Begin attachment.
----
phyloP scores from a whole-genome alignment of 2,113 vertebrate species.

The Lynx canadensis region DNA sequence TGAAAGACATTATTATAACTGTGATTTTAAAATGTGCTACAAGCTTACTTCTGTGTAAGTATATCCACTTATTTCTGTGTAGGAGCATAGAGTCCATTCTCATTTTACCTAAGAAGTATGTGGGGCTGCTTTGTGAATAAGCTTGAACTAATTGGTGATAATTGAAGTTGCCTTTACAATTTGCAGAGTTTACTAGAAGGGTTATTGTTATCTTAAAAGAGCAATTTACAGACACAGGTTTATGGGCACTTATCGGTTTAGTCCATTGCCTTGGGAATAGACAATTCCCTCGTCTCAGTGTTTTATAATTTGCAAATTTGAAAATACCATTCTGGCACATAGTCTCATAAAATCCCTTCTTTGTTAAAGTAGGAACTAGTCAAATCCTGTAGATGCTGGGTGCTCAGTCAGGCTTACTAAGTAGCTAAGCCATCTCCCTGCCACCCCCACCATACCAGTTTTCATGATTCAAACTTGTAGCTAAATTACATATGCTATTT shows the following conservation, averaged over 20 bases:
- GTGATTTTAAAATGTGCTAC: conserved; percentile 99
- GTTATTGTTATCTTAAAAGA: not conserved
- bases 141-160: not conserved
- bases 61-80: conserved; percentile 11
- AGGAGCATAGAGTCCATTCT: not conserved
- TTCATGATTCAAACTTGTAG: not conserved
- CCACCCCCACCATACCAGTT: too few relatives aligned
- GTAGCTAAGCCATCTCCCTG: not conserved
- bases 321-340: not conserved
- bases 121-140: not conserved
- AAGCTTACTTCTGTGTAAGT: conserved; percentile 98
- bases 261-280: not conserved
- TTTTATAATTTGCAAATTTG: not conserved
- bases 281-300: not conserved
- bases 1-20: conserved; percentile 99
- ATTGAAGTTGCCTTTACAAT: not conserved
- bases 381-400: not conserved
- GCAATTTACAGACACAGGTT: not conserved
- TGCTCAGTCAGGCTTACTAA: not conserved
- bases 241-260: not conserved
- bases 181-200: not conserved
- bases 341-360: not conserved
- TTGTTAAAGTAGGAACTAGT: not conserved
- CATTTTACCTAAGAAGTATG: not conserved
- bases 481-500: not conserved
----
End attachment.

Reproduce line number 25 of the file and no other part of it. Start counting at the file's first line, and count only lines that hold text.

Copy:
- TTGTTAAAGTAGGAACTAGT: not conserved